OIG Okays Medigap Insurer’s Arrangement for Discount on Inpatient Deductibles


Last Monday the Office of Inspector General (OIG) of Health & Human Services posted an advisory opinion (No. 14-07) allowing a Medigap insurance company to strike a deal with hospitals for discounts—even waivers—of the deductibles owed by Medicare beneficiaries for inpatient stays.  The opinion indicates that the arrangement will in fact violate the statute (maybe even two of them), but the OIG will wink at the violation.

The insurance company sells Medigap policies—policies that cover the deductibles incurred by Medicare beneficiaries.  Under the arrangement, the insurer contracts with a network of hospitals (the PPO) for a discount of up to 100% of the deductible that a policyholder incurs for an inpatient stay in one of the PPO hospitals.  The deductible that’s being discounted is an amount owed by the insurer under its Medigap policy with the patient.  Each time the insurer gets a discount for an inpatient stay it (a) pays the PPO an administrative fee and (b) gives the patient a $100 credit toward the next policy renewal.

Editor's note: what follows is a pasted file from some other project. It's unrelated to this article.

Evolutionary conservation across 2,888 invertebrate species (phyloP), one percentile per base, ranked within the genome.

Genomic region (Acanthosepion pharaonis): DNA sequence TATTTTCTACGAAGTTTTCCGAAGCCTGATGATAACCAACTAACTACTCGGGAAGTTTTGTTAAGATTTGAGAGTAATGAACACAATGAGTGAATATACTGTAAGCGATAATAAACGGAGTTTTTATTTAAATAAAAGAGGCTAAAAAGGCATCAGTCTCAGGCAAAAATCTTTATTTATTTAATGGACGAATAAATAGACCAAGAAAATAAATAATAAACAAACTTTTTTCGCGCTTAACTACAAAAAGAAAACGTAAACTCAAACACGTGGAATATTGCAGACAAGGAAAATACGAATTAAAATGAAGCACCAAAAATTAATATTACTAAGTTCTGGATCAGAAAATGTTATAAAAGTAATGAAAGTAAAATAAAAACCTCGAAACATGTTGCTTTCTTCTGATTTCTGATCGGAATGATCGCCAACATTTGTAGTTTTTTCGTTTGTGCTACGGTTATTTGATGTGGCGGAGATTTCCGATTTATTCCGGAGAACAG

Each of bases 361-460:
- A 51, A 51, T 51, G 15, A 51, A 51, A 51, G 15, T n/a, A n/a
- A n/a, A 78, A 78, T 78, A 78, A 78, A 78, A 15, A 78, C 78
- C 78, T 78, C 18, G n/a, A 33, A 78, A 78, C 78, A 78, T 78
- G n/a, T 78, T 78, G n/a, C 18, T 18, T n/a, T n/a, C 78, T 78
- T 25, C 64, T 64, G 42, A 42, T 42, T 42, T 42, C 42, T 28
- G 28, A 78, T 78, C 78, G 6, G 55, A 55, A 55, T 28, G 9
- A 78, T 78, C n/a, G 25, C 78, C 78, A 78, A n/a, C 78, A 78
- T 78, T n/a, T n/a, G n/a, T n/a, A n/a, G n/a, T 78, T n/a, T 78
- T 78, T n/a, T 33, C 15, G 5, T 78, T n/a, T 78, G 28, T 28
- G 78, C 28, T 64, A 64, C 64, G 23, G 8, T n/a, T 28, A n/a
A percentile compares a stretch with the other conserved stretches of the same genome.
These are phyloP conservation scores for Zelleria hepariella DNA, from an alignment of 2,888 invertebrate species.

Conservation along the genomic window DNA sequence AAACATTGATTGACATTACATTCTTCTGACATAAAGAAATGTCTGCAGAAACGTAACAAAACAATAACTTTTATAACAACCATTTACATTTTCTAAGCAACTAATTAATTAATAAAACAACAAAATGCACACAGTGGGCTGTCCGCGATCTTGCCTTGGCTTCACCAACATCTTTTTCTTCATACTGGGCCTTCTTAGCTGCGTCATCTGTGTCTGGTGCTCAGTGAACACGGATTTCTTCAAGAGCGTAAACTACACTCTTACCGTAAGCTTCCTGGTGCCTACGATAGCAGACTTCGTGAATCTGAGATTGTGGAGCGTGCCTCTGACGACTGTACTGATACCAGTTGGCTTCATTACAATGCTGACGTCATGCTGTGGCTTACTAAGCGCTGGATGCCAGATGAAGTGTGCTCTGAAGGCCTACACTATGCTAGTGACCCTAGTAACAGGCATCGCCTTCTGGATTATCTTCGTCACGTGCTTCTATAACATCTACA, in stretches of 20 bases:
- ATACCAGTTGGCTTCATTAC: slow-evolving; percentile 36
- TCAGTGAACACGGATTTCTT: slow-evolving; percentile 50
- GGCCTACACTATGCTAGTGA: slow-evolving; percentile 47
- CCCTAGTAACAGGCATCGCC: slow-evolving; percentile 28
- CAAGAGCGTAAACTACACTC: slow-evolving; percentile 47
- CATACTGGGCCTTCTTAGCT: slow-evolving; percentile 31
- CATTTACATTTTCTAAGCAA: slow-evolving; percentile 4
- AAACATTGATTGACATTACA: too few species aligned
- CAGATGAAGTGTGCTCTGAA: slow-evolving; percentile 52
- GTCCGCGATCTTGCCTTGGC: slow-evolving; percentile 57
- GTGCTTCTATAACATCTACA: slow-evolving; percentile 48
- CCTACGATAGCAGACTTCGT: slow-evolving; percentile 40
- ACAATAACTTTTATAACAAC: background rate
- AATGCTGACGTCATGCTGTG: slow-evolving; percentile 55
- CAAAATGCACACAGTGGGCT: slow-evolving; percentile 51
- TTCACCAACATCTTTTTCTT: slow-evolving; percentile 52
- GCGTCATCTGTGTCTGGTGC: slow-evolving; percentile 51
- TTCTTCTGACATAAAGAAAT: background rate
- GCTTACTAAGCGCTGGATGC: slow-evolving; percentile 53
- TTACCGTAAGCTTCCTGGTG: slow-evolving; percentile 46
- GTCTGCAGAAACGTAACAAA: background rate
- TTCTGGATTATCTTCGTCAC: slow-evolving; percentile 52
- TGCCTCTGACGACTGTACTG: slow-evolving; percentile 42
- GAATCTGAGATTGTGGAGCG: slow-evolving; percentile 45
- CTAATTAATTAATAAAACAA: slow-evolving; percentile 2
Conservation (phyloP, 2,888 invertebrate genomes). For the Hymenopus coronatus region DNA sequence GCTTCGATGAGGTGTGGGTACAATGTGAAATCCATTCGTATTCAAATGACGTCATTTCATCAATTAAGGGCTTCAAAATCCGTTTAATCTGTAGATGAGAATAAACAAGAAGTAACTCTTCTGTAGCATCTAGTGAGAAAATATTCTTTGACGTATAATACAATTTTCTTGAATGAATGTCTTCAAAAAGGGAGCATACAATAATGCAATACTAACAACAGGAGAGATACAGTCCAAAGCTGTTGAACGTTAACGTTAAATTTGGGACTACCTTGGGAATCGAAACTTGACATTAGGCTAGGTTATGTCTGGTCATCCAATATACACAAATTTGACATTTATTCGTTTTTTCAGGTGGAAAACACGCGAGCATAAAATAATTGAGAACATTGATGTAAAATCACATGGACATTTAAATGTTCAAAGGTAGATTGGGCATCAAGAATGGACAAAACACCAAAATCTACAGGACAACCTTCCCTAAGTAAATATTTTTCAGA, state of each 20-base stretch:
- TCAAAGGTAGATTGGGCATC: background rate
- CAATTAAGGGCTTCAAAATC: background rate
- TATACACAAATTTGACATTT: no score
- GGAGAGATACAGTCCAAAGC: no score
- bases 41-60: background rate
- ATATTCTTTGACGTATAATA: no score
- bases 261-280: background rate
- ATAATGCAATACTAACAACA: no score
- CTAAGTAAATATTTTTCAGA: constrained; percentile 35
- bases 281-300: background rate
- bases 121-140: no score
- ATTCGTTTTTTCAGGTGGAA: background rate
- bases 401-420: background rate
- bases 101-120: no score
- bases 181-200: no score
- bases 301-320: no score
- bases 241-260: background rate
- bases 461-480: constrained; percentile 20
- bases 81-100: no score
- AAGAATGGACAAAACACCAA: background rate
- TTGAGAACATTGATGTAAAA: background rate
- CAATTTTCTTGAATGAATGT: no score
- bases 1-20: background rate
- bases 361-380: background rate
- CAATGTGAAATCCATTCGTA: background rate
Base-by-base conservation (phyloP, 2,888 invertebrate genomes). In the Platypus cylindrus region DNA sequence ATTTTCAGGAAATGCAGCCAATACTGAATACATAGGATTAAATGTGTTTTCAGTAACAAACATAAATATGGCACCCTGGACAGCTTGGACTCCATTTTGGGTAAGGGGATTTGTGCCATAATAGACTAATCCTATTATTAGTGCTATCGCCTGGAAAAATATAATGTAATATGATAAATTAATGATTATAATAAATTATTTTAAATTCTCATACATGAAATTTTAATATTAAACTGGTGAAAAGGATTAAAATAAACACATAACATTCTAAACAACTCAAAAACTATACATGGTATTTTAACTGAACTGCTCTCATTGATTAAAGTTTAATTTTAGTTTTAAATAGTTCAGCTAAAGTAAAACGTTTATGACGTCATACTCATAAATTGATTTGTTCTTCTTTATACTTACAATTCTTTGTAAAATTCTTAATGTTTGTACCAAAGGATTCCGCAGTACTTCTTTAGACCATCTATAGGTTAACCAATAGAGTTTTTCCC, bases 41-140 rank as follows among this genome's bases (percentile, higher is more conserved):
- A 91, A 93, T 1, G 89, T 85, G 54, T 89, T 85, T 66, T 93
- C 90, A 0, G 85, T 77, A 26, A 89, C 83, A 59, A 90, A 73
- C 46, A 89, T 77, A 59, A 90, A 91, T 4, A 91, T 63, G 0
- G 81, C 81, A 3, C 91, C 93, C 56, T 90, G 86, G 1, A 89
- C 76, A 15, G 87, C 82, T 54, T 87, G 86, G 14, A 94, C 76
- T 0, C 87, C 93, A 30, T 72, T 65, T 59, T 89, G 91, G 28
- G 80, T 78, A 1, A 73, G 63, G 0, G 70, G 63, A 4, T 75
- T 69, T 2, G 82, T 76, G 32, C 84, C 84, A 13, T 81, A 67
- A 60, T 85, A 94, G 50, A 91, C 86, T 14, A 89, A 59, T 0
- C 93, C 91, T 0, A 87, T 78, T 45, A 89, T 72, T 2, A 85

If a policyholder goes to a hospital outside the network, there is no discount on the deductible. The insurer has to pay it in full.  And the patient doesn’t get a premium credit.

The OIG analysis indicates that both the Anti-Kickback Statute and the statute prohibiting inducements to Medicare beneficiaries would be violated, at least technically.  But it concludes that the practical risks of fraud and increased hospital utilization are minimal and that the insurer can proceed with the arrangement.

Curiously, the opinion says that one reason for blessing the arrangement is that policyholders would “have the freedom to choose any hospital without incurring additional liability or a penalty.”  [Italics added.]  But is that really true?  A policyholder who stays in-network gets a $100 premium credit for each inpatient visit.  One who goes out of network doesn’t get a credit.  Isn’t it a penalty to have to pay an extra $100 for every out-of-network admission?  Or, even if it’s technically not a penalty, isn’t it at least “additional liability”?

DISCLAIMER: Because of the generality of this update, the information provided herein may not be applicable in all situations and should not be acted upon without specific legal advice based on particular situations.

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